“When women come together, there is an energy that is unstoppable.”
It was a casual, off-the-cuff comment made by guest speaker Rosey Edeh but her observation captured the spirit of Elevate International's Entre-Nous networking event held at the Rideau Club on Wednesday, in partnership with The Foundation WCPD and RBC.
Hosting the event was Solange Tuyishime Keita, president and CEO of Elevate International, which is a nonprofit organization dedicated to advancing women’s leadership and economic empowerment. Tuyishime Keita, who brought summer vibes to the room in her yellow one-piece pant suit, was one of this year’s Forty Under 40 Award recipients.
The gathering featured a meaningful panel discussion involving the participation of Ottawa Board of Trade president and CEO Sueling Ching, Fidus Systems CFO and COO Vicki Coughey and SheBoot co-founder and Capital Angel Network member Julia Elvidge. They discussed the pandemic’s significant impact on women, recognizing that many women struggled to balance their careers or businesses with family and domestic life during the closure of school and childcare facilities.
As well, female-led startups have suffered due to lagging venture capital, the room heard. Women-only founders got 2.7 per cent of all VC funding in 2019. By 2020, this number was down to 2.3 per cent and, last year, dropped to two per cent. “It’s going the wrong way,” said Elvidge.
Elvidge, who is an electrical engineer by profession, has helped to create a six-week bootcamp, SheBoot, that prepares women founders to pitch their business and secure investment, culminating in a pitch competition for a minimum of $100,000 in investment.
There were 180,000 tech jobs created in Canada between 2006 and 2016. Of those positions, 90 percent went to white males over the age of 45. “This is part of the reason for my passion behind SheBoot,” continued Elvidge, who co-founded and was formerly president of Chipworks. “SheBoot is about creating a new generation of tech companies, a generation of tech companies where women are at the top and creating environments that are positive for women going forward.”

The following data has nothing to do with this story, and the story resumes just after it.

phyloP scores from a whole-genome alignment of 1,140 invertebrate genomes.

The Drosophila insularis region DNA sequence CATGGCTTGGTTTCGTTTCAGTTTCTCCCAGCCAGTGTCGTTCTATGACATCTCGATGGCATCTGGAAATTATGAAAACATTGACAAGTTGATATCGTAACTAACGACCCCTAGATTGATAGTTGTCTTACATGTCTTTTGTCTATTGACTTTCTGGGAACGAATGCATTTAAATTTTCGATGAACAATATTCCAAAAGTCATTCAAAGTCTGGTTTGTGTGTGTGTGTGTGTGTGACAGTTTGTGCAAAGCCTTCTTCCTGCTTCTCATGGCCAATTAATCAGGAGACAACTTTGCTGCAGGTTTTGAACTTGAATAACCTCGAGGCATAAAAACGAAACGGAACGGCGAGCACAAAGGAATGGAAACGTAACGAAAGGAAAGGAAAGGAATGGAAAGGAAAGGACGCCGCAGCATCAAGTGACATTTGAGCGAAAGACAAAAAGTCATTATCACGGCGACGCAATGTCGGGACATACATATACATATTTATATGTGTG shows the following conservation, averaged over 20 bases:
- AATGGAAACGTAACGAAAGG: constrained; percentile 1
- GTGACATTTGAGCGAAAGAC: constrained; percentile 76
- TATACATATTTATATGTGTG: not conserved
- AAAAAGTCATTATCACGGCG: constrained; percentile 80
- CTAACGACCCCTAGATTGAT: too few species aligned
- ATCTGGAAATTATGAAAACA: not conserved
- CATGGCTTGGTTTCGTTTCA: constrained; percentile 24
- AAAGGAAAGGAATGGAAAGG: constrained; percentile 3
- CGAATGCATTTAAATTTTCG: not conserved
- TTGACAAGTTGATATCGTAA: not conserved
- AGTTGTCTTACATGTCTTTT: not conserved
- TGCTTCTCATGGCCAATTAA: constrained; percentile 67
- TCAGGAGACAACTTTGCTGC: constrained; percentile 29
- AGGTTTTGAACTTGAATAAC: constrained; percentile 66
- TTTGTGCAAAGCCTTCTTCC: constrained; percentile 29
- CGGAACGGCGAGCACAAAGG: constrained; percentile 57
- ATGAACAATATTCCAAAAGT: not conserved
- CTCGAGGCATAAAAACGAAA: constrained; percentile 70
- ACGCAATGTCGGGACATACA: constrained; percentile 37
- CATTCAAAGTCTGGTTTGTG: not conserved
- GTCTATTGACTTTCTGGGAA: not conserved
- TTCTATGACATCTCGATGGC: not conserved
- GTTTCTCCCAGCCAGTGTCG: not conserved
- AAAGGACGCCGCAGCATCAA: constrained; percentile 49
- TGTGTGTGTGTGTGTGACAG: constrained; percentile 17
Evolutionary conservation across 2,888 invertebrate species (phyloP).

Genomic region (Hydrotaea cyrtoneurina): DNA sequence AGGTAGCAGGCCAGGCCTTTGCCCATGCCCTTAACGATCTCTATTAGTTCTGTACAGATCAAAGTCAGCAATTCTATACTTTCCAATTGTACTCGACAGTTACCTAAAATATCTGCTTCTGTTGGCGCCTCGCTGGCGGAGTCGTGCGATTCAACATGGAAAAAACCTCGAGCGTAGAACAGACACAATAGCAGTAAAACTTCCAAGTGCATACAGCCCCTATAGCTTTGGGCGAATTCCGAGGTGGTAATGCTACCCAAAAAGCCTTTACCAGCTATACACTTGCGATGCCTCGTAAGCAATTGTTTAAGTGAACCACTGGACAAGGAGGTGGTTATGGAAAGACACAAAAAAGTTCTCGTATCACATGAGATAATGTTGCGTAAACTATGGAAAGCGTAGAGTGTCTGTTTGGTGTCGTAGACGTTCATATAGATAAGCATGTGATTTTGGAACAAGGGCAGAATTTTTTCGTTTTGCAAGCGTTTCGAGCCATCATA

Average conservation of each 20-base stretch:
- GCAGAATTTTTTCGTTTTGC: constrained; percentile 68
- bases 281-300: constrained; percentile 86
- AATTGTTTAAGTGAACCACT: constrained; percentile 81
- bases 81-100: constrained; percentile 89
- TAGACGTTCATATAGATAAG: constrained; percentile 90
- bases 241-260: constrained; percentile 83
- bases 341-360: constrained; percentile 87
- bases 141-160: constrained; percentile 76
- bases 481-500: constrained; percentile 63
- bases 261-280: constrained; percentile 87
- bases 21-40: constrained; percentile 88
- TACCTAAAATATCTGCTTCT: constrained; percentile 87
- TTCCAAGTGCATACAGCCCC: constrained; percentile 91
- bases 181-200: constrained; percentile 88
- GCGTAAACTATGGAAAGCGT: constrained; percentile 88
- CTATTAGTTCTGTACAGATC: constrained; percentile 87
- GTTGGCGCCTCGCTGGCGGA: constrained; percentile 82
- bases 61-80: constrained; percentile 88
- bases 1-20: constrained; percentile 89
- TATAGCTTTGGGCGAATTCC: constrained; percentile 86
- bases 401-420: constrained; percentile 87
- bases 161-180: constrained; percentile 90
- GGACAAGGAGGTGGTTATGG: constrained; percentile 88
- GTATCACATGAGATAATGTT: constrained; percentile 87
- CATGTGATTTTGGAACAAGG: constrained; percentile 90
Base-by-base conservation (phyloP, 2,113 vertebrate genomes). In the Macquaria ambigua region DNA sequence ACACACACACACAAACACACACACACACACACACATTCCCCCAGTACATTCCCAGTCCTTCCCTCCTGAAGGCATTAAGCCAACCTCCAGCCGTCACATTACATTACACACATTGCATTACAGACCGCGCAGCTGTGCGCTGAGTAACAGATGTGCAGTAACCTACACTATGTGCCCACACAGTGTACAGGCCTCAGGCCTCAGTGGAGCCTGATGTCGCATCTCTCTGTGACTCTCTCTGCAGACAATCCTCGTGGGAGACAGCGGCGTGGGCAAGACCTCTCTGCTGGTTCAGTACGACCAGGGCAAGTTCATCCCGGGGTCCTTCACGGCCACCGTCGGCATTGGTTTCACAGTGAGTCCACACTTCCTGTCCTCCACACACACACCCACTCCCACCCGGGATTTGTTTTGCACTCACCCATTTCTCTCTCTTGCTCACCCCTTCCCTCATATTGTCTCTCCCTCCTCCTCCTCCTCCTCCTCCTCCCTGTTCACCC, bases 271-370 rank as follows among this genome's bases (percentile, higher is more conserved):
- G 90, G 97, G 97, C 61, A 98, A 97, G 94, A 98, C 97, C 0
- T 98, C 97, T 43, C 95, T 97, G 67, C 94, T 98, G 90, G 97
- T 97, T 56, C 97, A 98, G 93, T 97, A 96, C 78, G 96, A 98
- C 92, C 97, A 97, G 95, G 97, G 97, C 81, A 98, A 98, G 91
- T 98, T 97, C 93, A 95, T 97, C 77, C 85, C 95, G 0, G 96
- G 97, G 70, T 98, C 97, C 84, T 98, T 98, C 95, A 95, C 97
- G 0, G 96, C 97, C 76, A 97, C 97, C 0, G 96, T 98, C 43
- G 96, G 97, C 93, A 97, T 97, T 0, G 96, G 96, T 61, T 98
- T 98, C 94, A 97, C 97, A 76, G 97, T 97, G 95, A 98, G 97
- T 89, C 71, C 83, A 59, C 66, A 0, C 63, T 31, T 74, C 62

Ching argued that, in order to achieve greater gender equality, there needs to be better policies, more opportunities for skills development, additional childcare options and a conscious decision at the leadership levels for equality and representation.
“We have to stop thinking about equality as though it’s just the right thing to do or the nice thing to do,” said Ching. “This is what is necessary for our economy to thrive … It’s not a ‘nice to have’, it is a ‘need to have’.”
It was interesting to hear how Coughey decided to temporarily ease her foot off the gas earlier in her career while working as a CFO for a major trucking company, owned by the Irving family in New Brunswick. It was a demanding job and, when she became a mom, it became important to her that she spend time with her kids while they were little. She also has a professional background in engineering.
Her advice to her audience was to never give up those “precious mom” times. “Those are some of the most precious in my life and I will never regret the time I spent,” said Coughey, who took on consulting work and remained involved in the community during this period of her life. Once her kids got a tad older, she returned to full-time work "with a vengeance". She said she'd like to see more job-sharing opportunities for women.
Of course, every woman has to do what she feels is best. Elvidge revealed that she almost passed up the offer to become president of Chipworks because she was worried her children were still too young at the time. She had a mentor who convinced her otherwise. “I did say ‘yes’,” said Elvidge. “It was the best thing I’ve ever done. It was a wonderful experience. I became a fantastic leader. It was great for Chipworks. I was great for me. It was great for my kids.”
The audience got a unique perspective from serial immigrant entrepreneur and consultant Karla Briones, who spoke about how the pandemic impacted immigrant women, many of whom had the added pressure of trying to support family members back home. “When we move to better lands we take on the financial responsibility of helping parents, siblings and extended family when the need arises.”
The final conversation involved Edeh, anchor on CTV Morning Live Ottawa and a three-time Olympian. On the subject of obstacles, she expressed concern over the high number of girls dropping out of sports during their teenage years. “I’m not talking about girls, women being involved at the Olympic level but just simply to get involved, to be out there moving,” said Edeh, who touched on the benefits of sport, including boosting self-esteem.
“We have to encourage women; we have to be bold; we have to be loud,” said Edeh, who serves on the board of Athletics Canada and is part of its diversity, equity and inclusion committee. “When I’m on television, I’m loud. Sometimes, you have people tweet, ‘Why is she so loud?’ I don’t care, I don’t care. I think girls need to see that so that they can go, ‘I have an idea. I think that this app will really work. Where can I take this?’. I want them to be continuously bold and be louder and be broader in their thinking.”